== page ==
Yesterday's post over in Chapter 13. Exterior, reported on the installation of the Fantastic Vent Fan.

But I wanted to come back here in "Greatroom" to finish it up; interior treatment and operation.

Over there, I had described how I bought the wrong model and decided to drill flange holes to mount it. Like there, I'm asking you here, to be quiet about all that, as I don't want to void my warranty and the less we speak of it in public, the better. Know what I mean?

Here's without any trim, and the wires were hanging. I simply connected white to white and black to black with crimp connectors. Tucked the wires up inside where they were out of the way.

[image]

Now for interior treatment, I had this kind of cool old-school, maybe even vintage, metal trim piece that came on my parts Travel Queen. It had this gold, kind of a hammered, paint on it. Because the rest of our interior trims are squared corners, not the rounded that came with my interior plastic Fantastic Fan trim, we found it just looked better with the old style. So I painted it up in the cream color.

Before.

[image]

[image]

And after, and with some work done to allow for the wiring.

[image]

[image]

And used the same screw and brass washer treatment found elsewhere.

[image]

[image]

But there was still this slot and the empty screw holes for the other mounting style.

[image]

So I took the inner trim ring...

[image]

...over to the table saw and cut off the outer portions of it, allowing it to fill the slot, the screw holes, and come up to the edge of the metal.

[image]

And that's how we did the treatment.

But to show operation, that's a little harder with pictures. I had this idea, that I had used to show video over in my Willys snowplow installation operation, two videos that were kind of fun, one to a Bob Seger song and the other to "Lil Willy Won't Go Home, by the Sweet.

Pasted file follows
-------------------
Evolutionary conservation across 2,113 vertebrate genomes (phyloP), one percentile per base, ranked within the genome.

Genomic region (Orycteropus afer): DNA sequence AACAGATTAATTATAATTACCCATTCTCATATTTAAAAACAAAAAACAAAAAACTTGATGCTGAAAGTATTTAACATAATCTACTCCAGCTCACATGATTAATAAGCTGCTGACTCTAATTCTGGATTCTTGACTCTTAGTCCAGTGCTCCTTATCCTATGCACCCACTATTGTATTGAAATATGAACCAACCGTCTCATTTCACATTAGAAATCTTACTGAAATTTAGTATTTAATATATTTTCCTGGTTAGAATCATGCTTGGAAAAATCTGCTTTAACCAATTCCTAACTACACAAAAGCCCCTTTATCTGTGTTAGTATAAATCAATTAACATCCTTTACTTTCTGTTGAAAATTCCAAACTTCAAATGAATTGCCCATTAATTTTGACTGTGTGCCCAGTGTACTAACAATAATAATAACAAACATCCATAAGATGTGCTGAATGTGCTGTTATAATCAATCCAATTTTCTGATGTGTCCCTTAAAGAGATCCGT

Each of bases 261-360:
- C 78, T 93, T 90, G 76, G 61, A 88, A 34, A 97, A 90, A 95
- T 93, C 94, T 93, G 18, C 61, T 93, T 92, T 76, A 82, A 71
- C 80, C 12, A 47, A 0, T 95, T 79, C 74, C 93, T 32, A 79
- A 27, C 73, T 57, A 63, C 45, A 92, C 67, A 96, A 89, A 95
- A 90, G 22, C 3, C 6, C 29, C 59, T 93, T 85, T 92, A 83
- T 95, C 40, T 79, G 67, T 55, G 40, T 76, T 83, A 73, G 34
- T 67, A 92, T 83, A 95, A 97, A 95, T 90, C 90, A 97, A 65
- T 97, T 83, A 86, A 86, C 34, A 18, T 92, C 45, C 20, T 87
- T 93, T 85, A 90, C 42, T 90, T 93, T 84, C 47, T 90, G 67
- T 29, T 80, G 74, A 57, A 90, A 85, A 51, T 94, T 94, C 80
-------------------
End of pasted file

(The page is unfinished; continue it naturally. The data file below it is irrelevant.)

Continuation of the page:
So I got Lil' Queeny her own email address and YouTube channel. In this video you'll see a "fringed sheet of paper" I made to show air movement, when I open the window with the fan was on high. Note too, the change of fan sound when the window opens. We were shocked how much flow there was!

Don't make fun of my scissor work; I was always better in wood shop than arts and crafts. For a little more exotic feel I had been looking for DW's grass skirt, but couldn't find it. I did locate the coconut shells though, and my old headhunter mask! Got them stored in the Halloween box where they belong these days.

* This post was edited 09/20/17 06:10am by Dave Pete *

Dave Pete

Wyoming

Senior Member

Joined: 02/16/2013

View Profile



Good Sam RV Club Member


Posted: 10/17/17 06:18am Link  |  Quote  |  Print  |  Notify Moderator

Today: Status report on where we are, relating to all our projects. And Lil' Queeny's Dinette Cushions are here!

It's been a number of months since I've made a Lil' Queeny post. That's going to change now pretty quick.

We got a lot done this Summer - and Spring and Fall.

Finished painting the house. Now THAT was a job - much harder than I remember it being 10 years ago when we did it last. But DW did the lion's share of the actual paint application, while I did prep and installed window trim boards before paint. Then caulking, refinishing fixtures, new in some cases. Nice updated color choices. We're very pleased, and the neighbors have been commenting favorably. So we got that going for us. Which is good.

Bought some more projects.

Found Tow-Mater this Spring and did him up pretty quick. About four or five months I guess. Still some work to do on him, but he's "on the road".